While generally referred to as B&Ethe offence is properly known as break and enter with the intention of committing an indictable offence. In order to prove the offence, the Crown has to show that the accused person broke and entered into a place either with the intention of committing an indictable offence or having committed an indictable offence. For the purposes of the offence, any offence which the Crown could proceed by way of indictment would be sufficient, although the most common indictable offences that are attached to a break and enter are theft, assault and mischief (damage to property).
It is not necessary for the Crown to prove that there was an actual "breaking" during the course of entry into the place. Under the Criminal Code, break is defined as the actual breaking or the opening of something that is designed to close or cover an internal or external opening. In other words, even if a door or window is unlocked, the simple act of opening it and entering into the premises when you are not permitted to be there would be sufficient for the break and enter aspect of the charge.
Once the Crown has proven the break and enter, it is presumed that the accused did so for the purpose of committing an indictable offence. It would therefore be the burden of the accused person to show that the purpose for the break and enter was for some reason other than the commission of an offence. For example, a homeless person who breaks and enters into a building in order to stay warm would not be guilty of this offence.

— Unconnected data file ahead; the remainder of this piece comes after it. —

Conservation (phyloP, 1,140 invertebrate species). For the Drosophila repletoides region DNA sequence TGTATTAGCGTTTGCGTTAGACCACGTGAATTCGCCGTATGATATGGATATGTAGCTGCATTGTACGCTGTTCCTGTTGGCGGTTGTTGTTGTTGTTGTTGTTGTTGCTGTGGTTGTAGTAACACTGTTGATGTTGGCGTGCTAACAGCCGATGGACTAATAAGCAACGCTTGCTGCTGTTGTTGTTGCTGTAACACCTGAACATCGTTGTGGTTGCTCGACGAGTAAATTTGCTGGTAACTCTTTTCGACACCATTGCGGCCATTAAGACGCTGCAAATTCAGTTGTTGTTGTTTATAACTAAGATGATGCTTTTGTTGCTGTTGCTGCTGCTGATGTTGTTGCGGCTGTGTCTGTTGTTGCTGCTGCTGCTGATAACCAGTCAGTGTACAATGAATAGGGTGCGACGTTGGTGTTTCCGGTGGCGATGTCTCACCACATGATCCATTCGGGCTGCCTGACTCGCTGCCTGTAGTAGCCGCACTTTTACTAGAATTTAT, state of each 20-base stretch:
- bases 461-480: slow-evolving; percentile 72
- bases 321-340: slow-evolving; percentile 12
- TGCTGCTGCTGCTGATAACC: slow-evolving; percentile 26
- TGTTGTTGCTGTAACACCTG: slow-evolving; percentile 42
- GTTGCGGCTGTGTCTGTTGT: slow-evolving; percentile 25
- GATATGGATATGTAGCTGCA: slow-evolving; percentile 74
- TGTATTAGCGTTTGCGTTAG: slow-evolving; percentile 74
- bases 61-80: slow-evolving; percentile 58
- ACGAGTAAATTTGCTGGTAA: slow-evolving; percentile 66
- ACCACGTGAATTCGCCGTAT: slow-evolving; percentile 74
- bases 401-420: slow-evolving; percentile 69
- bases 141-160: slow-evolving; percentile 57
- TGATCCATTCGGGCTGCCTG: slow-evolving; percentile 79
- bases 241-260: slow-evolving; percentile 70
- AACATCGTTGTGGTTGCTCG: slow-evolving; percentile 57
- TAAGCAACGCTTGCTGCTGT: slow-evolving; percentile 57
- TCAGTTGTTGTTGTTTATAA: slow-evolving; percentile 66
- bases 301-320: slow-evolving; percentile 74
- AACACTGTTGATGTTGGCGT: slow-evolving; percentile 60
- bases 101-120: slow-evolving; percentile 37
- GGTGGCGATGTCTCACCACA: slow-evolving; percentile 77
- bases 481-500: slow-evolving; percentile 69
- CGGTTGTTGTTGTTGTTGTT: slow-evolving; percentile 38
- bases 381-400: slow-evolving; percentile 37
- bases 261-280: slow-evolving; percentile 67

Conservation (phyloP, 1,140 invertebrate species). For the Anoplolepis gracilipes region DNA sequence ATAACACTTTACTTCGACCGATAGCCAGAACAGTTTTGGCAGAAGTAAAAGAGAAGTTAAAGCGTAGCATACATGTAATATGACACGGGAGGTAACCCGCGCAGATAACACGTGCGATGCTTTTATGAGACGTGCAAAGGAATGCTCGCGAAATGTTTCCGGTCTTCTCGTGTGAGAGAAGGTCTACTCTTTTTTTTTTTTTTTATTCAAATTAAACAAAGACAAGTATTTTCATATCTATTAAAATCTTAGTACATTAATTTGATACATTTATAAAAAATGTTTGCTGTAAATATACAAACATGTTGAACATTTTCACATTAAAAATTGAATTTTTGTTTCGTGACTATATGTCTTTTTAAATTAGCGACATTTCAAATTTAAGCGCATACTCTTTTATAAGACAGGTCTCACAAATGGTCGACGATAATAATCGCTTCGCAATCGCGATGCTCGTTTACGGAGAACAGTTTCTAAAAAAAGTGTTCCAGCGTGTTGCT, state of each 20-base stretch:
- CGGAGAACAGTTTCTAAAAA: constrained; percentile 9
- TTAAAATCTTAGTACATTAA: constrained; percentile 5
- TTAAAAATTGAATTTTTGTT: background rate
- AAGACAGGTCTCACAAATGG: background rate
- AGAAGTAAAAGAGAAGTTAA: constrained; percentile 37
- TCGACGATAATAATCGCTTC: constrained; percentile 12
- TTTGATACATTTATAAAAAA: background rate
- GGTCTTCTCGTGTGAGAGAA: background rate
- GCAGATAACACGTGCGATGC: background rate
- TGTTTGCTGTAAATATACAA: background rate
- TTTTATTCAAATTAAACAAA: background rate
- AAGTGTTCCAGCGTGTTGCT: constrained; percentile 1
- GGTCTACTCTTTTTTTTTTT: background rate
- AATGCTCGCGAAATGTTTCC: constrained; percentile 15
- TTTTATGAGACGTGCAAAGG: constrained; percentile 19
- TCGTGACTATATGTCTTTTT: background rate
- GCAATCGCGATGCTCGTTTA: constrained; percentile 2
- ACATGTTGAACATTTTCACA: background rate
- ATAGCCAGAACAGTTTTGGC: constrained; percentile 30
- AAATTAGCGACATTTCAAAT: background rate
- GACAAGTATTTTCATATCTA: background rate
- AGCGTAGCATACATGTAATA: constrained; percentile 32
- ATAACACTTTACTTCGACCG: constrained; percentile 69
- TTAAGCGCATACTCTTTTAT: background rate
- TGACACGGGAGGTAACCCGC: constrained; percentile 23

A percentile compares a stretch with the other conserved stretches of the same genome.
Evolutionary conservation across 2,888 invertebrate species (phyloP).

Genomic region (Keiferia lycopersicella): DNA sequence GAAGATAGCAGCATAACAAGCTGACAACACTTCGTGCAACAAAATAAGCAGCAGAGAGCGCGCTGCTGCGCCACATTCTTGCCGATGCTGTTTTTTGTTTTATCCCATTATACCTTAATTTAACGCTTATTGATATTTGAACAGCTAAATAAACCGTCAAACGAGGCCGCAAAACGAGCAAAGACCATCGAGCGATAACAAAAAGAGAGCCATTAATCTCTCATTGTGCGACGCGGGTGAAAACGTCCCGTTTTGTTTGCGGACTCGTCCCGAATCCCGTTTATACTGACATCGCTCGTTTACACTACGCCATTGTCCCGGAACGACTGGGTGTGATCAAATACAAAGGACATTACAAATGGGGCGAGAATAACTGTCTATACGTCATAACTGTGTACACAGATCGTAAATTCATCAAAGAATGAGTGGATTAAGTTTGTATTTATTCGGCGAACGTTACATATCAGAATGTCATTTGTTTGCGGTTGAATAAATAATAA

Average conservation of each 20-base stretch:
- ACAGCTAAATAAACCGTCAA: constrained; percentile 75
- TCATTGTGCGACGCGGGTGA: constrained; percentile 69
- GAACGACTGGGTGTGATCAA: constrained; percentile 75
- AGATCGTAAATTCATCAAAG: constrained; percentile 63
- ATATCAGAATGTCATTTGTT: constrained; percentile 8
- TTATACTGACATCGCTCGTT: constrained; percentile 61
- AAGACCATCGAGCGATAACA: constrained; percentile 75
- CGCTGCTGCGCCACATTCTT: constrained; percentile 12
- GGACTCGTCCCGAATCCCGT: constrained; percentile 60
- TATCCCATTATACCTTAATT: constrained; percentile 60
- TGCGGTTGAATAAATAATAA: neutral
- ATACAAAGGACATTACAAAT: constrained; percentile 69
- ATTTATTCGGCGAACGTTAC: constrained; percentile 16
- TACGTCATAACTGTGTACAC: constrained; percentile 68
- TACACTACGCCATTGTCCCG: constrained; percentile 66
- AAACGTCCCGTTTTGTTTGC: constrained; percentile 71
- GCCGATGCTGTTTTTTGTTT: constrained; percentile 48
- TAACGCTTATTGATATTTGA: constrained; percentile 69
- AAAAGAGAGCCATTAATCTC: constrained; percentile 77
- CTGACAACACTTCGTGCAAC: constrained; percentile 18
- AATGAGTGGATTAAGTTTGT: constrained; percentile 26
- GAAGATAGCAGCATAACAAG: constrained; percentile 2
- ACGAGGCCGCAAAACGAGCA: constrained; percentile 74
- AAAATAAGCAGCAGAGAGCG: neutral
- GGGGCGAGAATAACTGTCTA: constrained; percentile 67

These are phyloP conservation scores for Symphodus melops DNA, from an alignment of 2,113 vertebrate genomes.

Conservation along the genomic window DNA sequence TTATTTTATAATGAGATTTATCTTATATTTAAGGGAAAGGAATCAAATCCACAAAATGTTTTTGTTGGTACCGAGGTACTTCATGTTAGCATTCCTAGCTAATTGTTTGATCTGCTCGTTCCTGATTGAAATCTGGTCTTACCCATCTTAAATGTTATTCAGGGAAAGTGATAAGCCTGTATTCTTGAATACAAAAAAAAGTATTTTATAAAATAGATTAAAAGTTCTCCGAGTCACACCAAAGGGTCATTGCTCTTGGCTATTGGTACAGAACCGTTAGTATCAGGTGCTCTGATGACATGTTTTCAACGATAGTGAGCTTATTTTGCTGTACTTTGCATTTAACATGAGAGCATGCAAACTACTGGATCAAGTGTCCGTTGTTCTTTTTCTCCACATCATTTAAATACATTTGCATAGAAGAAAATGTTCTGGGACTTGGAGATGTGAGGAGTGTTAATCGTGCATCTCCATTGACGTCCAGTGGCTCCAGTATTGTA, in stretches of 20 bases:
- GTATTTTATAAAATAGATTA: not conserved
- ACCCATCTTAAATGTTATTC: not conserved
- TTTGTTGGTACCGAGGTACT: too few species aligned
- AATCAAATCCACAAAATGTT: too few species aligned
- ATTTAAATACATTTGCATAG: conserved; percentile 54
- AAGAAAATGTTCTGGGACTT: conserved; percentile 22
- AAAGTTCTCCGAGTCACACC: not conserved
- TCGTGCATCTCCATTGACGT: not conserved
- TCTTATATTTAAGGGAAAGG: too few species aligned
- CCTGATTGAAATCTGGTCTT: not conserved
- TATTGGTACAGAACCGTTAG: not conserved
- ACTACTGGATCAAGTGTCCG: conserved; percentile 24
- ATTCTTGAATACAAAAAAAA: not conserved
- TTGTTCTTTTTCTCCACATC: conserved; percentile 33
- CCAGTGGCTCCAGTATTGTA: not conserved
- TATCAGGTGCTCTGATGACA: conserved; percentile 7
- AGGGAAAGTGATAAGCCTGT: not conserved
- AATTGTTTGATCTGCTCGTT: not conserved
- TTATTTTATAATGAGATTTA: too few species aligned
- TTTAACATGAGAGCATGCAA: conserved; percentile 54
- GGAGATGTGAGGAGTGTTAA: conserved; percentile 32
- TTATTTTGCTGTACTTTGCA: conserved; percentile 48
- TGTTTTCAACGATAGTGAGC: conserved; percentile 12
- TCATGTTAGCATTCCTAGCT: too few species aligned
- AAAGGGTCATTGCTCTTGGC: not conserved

The penalty for break and enter depends on which property was broken into. Where the property in question is a dwelling house, the maximum penalty is life imprisonment. In all other cases, the maximum penalty is 10 years in custody if the Crown proceeds by way of indictment or 6 months custody if the Crown proceeds by way of summary conviction.